For many decades coins were a preferred choice for making everyday ordinary payment transactions, especially for low-value items or charity donations.
Today, however, a lot has changed and in virtually every Kenyan home you will find coins stockpiled in jars, pouches or drawers gathering dust, disregarded and forgotten.
Society has over the years come to discredit the value of coins, driven by the perception that they are weighty and a hassle to carry around, especially considering that there are more convenient alternatives such as mobile money.
But behind this shift is a stark reality that close to Sh1 billion in the denomination of Sh1 and 50 cents now sits locked up and disused in homesteads. The latest data by the Central Bank of Kenya (CBK) shows that the value of coins out of circulation has hit Sh995 million.
Currency in circulation refers to the nominal value of all banknotes and coins held by the public and commercial banks.
In the age where nothing in the grocery list cost less than Sh5, the Sh1 coin is increasingly under threat and condemned to be purse-busting and trouser-sagging, yet useless to carry around. For these reasons, many Kenyans would rather squirrel them away or best give them away in charity and tip jars in supermarkets.
Despite being a legal tender, many traders no longer accept these coins in preference for higher value coins and notes, a trend that could eventually make the silver and copper coins obsolete.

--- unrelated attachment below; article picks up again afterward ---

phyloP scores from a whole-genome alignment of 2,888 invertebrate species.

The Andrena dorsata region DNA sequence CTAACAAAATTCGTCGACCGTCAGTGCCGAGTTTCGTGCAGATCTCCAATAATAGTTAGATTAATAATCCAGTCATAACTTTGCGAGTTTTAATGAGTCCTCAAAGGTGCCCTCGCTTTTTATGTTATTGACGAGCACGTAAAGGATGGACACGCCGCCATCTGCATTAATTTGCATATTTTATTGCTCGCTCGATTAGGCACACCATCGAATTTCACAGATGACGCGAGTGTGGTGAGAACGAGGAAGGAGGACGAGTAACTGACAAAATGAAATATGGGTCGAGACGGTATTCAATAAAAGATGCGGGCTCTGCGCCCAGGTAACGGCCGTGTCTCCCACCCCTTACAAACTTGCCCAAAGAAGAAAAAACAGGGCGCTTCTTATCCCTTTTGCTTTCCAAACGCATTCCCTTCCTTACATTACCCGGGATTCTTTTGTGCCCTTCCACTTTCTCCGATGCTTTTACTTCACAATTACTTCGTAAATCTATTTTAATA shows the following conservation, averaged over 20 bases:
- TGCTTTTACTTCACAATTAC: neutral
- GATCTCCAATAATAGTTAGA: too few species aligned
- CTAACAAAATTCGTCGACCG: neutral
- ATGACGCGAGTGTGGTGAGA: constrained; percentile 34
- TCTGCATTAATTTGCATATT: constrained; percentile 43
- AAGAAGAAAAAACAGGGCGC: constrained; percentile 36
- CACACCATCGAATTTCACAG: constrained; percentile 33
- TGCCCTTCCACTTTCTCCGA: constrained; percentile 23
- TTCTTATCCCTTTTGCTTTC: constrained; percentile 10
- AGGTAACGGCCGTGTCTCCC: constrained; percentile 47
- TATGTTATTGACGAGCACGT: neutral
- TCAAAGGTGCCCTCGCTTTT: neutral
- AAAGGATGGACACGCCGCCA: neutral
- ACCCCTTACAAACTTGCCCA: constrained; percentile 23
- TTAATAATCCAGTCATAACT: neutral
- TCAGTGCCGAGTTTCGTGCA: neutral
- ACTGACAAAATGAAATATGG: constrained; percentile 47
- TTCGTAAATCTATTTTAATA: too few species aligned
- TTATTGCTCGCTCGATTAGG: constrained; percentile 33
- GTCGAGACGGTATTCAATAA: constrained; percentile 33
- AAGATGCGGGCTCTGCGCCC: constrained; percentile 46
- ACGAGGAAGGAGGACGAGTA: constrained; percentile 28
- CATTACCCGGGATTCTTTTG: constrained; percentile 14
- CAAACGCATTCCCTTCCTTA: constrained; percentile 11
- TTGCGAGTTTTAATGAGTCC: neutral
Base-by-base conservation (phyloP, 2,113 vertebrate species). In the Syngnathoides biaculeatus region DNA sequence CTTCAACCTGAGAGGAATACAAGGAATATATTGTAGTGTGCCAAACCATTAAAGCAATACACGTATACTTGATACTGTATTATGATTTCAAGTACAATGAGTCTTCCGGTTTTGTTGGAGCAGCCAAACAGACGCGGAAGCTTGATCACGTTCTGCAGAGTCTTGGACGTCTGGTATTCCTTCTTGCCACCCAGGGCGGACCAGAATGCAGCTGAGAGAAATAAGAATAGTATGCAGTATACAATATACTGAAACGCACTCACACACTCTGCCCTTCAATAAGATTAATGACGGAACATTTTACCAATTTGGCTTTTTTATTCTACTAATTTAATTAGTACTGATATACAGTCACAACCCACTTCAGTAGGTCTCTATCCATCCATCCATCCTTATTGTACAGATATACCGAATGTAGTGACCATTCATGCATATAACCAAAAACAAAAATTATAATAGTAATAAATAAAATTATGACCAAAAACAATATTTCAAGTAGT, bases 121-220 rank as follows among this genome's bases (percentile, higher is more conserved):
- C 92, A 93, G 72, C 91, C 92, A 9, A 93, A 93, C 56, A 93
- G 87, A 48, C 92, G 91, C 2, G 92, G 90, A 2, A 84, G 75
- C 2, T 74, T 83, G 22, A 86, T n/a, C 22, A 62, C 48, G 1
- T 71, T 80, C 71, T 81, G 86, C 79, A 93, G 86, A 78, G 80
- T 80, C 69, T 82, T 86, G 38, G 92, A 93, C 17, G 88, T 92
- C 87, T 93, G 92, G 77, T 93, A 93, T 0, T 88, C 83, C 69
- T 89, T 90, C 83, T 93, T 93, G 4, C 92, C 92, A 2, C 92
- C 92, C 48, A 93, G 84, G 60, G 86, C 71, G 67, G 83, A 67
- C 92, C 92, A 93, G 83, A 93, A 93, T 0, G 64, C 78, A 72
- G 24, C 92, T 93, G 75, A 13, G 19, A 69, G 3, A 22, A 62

This has led small traders to price their commodities in denominations of fives and tens, contributing to a wave of inflation that is not driven by the market demand-supply forces. Supermarkets have also become tactical in their pricing, to avoid inconveniences that come with giving change of Sh1 coin, as it is rare in circulation.
"I only use one bob to scratch airtime cards. No shop accepts them here. If an egg costs Sh12, then the shopkeeper hikes the price to Sh15," says Margaret Wangari, a resident in Kandara, Murang'a County.
In the case where a trader hikes the price of an egg by Sh3, it means Kenyans like Wangari end up losing Sh90 for every 30 eggs they purchase. If prices of other commodities such as a matchbox, salt, bread and tea leaves are increased to match the 'preferred' currency, then many Kenyans could be losing thousands of shillings on a monthly basis.
Inflation -- a measure of changes in the cost of living year-on-year -- increased to 5.90 per cent in March from 5.78 per cent in February, signaling a painful cost pinch on homes and businesses.
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